By Maryam Chaib de Mares
As biologists, we think about living things all the time, and yet is still tricky business trying to define life. In fact, there is no single defining property of life as we know it—all we can do currently is describe life as we know it on Earth. The issue becomes even trickier when you consider forms at the boundaries of life, such as viruses. Traditionally, viruses have been seen as parasitic genetic material. Because they can only reproduce within other living beings, viruses have been excluded from many definitions of life. Recently, many researchers have begun distinguishing between life and cellular life, and they argue that viruses are microorganisms whose lifestyle is restricted to intracellular parasitism. Regardless of their definition, it is agreed that viruses can infect organisms from all three domains of life (Bacteria, Archea, and Eukarya) and even other viruses. Therefore, viruses may influence the evolution of cellular organisms.
Nasir et al. explored the distribution of viral diversity among cellular organisms. They tested whether viruses with different replication strategies prefer certain hosts and contrasted virion morphologies (the shapes of the infective particles) of virus families infecting different domain groups. In a nutshell, their result show that specific groups of hosts have unique distributions of replicon types (A, below). For instance, Archaea completely lack RNA viruses, while Bacteria have only a few, and Eukaryotes such as vertebrates play host to numerous viruses of this type. Different types of viruses can also make big jumps between ‘divisions’ within a domain. The same virus can sometimes infect both plant and animal cells when these are linked by their mode of life, such as when. But some limits to ‘jumpiness’ seem to exist: viruses jump hosts over shorter evolutionary time spans. No modern virus is known to cross the barrier between domains.
More intriguing patterns emerge when you look at the distribution of viruses among hosts. They identified only 63 archaeoviruses – viruses exclusive to the archaeal domain –, in comparison to 1251 bacterioviruses and 2321 eukaryoviruses. These figures are biased: there are simply fewer archaeal species that have been screened for viral infections. Despite this bias, however, archaeoviruses clearly have more diverse shapes than bacterioviruses, with 4 unique virion shapes in Archaea versus only one in Bacteria. The results by Nasir et al. suggest that Archaea are likely infected by a greater number of viral lineages than Bacteria. They pose the invention of the peptidoglycan-containing cell wall in Bacteria as a potential explanation for this pattern: Fewer viruses have been able to cope with this barrier, resulting in the low diversity of bacterioviruses.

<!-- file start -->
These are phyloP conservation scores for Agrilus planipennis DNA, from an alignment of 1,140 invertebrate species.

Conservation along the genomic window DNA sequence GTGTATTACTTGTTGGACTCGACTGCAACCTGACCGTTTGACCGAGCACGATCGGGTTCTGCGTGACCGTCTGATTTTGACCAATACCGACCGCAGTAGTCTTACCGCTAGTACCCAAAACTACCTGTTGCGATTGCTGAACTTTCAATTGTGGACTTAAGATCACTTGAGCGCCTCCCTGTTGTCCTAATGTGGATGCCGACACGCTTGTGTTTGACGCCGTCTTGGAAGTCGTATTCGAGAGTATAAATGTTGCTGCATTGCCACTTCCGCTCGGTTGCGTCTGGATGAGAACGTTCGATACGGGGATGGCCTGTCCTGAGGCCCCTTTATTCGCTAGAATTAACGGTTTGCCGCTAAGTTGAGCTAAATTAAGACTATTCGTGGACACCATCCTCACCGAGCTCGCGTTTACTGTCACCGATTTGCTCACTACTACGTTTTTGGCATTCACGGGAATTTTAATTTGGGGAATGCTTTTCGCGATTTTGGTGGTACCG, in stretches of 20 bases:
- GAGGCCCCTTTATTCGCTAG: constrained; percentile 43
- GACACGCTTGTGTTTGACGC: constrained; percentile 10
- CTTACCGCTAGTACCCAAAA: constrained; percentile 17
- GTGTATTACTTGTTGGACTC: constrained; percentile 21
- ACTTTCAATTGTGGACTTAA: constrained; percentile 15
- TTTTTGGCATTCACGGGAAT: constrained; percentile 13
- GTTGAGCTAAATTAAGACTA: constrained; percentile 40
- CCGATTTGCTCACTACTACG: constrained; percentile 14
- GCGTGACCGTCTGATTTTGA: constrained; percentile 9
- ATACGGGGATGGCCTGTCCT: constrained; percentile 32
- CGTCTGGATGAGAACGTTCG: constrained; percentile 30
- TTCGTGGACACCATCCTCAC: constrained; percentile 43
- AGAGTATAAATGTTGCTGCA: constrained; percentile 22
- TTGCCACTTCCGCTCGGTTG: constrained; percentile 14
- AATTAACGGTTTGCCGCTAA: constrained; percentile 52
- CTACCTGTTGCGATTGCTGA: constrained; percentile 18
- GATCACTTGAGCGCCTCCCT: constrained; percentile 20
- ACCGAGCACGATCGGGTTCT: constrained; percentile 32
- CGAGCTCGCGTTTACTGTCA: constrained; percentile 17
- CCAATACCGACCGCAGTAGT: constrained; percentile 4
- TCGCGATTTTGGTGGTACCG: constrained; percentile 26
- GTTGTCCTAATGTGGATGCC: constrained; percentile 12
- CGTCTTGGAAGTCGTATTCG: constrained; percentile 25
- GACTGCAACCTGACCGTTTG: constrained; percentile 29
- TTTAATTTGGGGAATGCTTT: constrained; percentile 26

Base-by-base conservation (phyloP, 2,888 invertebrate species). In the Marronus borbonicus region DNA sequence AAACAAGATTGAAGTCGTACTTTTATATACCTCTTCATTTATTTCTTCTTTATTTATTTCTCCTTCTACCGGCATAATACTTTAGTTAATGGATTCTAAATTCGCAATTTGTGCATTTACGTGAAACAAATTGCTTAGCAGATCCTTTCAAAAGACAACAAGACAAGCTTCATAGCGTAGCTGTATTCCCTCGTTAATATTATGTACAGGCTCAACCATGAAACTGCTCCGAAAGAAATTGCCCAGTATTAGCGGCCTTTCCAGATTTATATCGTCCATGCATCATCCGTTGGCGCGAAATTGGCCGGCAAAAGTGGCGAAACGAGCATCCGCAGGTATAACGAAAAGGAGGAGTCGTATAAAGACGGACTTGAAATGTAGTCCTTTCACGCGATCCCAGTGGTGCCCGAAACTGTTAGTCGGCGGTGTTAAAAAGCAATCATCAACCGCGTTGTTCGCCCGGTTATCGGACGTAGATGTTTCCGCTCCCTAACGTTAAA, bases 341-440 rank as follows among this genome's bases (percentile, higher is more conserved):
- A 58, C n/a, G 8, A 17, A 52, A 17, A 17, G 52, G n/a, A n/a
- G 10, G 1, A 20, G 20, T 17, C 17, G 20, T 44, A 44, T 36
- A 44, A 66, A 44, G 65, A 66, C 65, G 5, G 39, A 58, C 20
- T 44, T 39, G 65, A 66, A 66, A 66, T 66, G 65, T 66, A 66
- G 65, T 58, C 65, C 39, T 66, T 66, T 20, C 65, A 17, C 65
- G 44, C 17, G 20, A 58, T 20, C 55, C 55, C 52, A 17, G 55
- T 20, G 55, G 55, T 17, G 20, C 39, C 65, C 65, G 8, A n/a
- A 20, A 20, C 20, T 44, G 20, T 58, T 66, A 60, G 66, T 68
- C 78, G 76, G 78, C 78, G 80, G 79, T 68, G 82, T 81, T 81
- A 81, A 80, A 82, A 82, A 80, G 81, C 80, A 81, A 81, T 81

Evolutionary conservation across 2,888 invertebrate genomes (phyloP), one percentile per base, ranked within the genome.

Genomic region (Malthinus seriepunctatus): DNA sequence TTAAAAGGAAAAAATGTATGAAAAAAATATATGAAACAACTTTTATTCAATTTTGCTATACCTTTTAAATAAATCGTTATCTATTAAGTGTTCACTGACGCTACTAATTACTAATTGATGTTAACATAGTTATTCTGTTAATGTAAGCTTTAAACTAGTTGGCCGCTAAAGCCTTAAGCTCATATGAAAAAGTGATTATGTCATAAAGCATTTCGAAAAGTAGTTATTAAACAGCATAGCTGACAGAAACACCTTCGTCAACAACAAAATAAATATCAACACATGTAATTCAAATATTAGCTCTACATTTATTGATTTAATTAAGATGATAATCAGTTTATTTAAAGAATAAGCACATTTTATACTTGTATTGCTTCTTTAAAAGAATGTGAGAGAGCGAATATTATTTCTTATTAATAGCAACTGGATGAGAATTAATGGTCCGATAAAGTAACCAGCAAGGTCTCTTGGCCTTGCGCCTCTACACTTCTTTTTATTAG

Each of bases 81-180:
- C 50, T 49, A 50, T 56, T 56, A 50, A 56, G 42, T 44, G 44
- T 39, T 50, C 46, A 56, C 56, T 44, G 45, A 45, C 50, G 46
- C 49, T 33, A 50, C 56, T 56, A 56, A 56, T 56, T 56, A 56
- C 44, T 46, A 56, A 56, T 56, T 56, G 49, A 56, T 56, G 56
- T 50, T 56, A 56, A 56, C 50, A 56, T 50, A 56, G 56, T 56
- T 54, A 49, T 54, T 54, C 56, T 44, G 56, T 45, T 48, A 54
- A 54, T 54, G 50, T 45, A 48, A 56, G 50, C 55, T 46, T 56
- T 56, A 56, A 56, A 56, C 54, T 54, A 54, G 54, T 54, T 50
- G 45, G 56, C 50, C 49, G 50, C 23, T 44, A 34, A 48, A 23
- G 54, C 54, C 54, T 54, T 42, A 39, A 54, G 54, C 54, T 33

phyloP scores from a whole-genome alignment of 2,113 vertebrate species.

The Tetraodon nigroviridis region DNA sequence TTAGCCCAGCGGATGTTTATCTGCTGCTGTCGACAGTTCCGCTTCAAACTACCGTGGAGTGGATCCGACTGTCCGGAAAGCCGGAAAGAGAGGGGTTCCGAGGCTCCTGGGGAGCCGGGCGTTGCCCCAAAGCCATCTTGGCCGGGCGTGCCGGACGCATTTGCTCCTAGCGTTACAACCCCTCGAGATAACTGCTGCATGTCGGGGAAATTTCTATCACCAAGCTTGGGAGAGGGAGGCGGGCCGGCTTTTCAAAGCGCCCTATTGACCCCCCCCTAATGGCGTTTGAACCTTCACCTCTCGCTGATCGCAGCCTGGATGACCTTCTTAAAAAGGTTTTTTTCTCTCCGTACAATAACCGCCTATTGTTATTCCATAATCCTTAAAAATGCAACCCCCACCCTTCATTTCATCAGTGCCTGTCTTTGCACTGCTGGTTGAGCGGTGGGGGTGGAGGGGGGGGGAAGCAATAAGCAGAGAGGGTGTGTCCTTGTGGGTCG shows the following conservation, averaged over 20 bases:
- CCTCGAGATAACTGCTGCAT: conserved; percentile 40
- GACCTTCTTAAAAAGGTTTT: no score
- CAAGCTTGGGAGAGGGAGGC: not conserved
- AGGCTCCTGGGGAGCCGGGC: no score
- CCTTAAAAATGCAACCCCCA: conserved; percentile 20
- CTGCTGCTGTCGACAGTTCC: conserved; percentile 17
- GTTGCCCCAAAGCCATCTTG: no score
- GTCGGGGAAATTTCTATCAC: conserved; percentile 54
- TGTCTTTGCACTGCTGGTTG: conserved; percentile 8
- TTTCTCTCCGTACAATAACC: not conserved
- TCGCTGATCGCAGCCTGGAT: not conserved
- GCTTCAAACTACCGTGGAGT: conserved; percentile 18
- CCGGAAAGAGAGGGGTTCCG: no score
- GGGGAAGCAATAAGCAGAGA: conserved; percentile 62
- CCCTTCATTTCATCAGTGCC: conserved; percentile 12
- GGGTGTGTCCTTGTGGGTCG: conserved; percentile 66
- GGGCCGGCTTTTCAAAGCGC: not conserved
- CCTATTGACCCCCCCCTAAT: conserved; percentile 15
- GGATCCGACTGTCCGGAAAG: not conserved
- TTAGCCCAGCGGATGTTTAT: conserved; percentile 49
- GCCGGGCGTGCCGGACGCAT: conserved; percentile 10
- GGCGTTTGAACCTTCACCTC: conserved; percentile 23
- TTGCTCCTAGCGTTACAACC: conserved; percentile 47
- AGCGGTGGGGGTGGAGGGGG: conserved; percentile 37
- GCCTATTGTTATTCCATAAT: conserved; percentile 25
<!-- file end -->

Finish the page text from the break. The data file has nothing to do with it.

Nasir et al.’s study is largely descriptive and mostly presents trends that will have to be validated experimentally. Nevertheless, it is a thought-provoking piece of work that makes use of the best of our current knowledge. This study opens new avenues of research in a long overlooked field, the evolutionary implications of viral ‘life’. Several studies have demonstrated the role of viruses in introducing genetic diversity into their host genomes. But their work suggests other major potential roles of viruses in the evolution of other domains. For instance, they conjecture that RNA viruses could be one major trigger for the evolution of modern Archaea. Because RNA viruses infect both Bacteria and Eukarya, their ancestors likely originated from a putative ancient world of cells with RNA genomes and RNA viruses. Archaea, however, are only infected by viruses with DNA genomes. The pattern we observe points to the ancient existence of RNA viruses and suggests their loss from Archaea, since it is more likely they were lost in one domain than that they were gained independently in two. The authors propose that the complete absence of RNA viruses in Archaea may be due to the instability of RNA at high temperatures, since it is likely that the last common ancestor of Archaea was a heat-lover, or hyperthermophile.
DNA viruses are more widely distributed Archaea and Bacteria, whereas in Eukarya, RNA viruses are predominant and exhibit unique virion types not observed in prokaryotic viruses. Eukaryoviruses are also unequally distributed in the major eukaryal groups. For example, fungi and plants (including algae) have few or none of the double-stranded DNA viruses that other eukaryotic lineages have. There, again, it seems that the evolution of cell walls forms a barrier against particular types of viruses.
Finally, the authors report a puzzling tendency for both viral genomes and virion shapes to get more diverse as their eukaryotic hosts get more complex. The authors go as far as to suggest a possible scenario of co-evolution between viruses and their hosts that may have led to organism complexity in the eukaryotic domain. However, it is not clear from the correlation alone whether the viruses have driven the increasing complexity of eukaryotes, the eukaryotes have driven the diversification of viruses, or some other factor has caused them both to become more complex. Surely, this ever increasing data will continue to spawn interesting hypotheses, but, above all, these findings should urge us to develop better model systems that will allow us to test hypotheses emerging from these data.
Maryam Chaib de Mares is a graduate student at the University of Groningen in the Netherlands.